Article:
PW/A.D. Amorosi: How would you define what makes you and your family a different breed of restaurateur?

Jackson Fu: I grew up in the restaurant business. I was the kid that was dropped off at my parents’ restaurant by the school bus, instead of going home. Most of my years in elementary and middle school was spent doing homework on a table at the back of the restaurant. After going through high school and graduating from Drexel, I worked a corporate job for a few years but felt like a part of me was still missing. I ended up rejoining the family business in 2008 and had since worked at many other restaurants between that time. I hope to bring my experience of respecting my Chinese culture but also adapting my Chinese-American childhood/upbringing into our restaurants and brands. “East meets west” is my personal duality. I wish to continue to explore the different ideas and possibilities of combining my Chinese and American experiences. I hope to instill aspects of management, training, and efficiency and apply it to the Chinese restaurant sub-culture.

guests in restaurant
Jackson Fu welcoming guests to DIm SUm House/XL


PW/A.D. Amorosi: How much of the new menu is dependent upon a mix of traditional and newer flavor profiles? What differing textures and regional tastes go into XI?

Jackson Fu: Cantonese cuisine is a huge part of Chinese banquets in America throughout the Chinese communities. From San Francisco to New York, the Cantonese (people from the Canton province, Hong Kong) were some of the first to immigrate to America. Almost all of my banquet experience growing up in America and going to weddings and different banquets have solely been Cantonese style banquets. We are no different at XI West but we hope to incorporate aspects of Western culture in our design and plating styles. We do play around with different dishes so it will be fun coming up with some of these ideas in the future.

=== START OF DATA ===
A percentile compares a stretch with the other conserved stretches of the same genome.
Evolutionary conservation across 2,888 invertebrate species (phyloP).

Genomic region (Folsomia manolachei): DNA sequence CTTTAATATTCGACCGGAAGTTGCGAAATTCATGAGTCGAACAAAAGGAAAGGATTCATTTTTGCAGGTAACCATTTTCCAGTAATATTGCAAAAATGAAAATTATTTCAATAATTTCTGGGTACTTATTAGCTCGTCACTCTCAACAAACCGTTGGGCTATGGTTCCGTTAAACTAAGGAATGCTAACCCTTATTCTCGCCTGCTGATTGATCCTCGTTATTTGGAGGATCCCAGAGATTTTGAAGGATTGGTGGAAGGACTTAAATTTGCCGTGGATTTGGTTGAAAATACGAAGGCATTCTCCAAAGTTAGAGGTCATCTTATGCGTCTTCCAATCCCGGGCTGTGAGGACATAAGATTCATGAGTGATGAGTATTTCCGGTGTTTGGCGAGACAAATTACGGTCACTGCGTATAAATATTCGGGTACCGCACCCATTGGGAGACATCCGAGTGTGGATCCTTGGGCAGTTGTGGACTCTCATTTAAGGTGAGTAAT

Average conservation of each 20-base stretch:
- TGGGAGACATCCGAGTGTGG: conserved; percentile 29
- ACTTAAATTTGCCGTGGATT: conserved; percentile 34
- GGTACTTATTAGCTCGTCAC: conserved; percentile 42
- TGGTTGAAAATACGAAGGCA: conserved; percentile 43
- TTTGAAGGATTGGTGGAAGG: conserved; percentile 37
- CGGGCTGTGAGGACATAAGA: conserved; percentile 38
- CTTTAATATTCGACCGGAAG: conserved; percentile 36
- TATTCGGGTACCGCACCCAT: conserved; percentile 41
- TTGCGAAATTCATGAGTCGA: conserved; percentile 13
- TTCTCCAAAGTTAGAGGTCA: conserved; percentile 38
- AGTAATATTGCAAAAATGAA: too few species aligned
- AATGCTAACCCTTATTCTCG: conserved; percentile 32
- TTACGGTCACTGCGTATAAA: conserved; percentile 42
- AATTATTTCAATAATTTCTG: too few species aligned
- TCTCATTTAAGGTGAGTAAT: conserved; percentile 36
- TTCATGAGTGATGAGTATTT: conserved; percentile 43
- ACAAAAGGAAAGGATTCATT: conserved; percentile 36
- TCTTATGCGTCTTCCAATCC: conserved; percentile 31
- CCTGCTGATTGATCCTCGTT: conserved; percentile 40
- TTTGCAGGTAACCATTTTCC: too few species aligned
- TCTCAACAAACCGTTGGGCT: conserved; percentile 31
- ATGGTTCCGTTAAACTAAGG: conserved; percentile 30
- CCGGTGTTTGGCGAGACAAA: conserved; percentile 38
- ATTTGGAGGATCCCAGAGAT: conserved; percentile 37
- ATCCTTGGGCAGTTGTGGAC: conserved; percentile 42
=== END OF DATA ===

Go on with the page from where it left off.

PW/A.D. Amorosi: As well as being excited by XI, a new Dim Sum House in Kensington is equally exciting. There hasn’t been so much activity in the Chinese culinary market in this city for some time.

Jackson Fu: We’re super excited to add on a new location. I lived in the Northern Liberties neighborhood for many years now, and have found myself on Frankford Ave at different restaurants or bars over the recent years. I always felt like the growth in the different neighborhoods in the area (Fishtown, Kensington, Port Richmond, Northern Liberties) has lacked a Chinese restaurant option. We hope to be a staple in the area. Design will be similar to our University City location where we incorporate aspects of Asian / Chinese culture into our overall design. We hope to start serving the community by end of 2022 or early 2023.


PW/A.D. Amorosi: It’s brave that the two of you are doing all this coming out of the racist horror of the pandemic and what that’s meant to the Asian community. Had you experienced any form of bigotry, racism, xenophobia before the pandemic?

Jackson Fu: Not directly no. We have been fortunate in not experiencing any direct racism in that sense. I have close friends who have actually been victims of some of the anti-Asian hate that we’ve seen over the last two years and it really is scary. In terms of business expansion, we are just very fortunate to be able to expand during this time. We’re fortunate in dealing with great landlords and having their support and faith in our business really helps. When Jane G’s Rittenhouse opened in 2012, we actually signed the lease for that property in 2010, 2 years after the housing and marketing crash.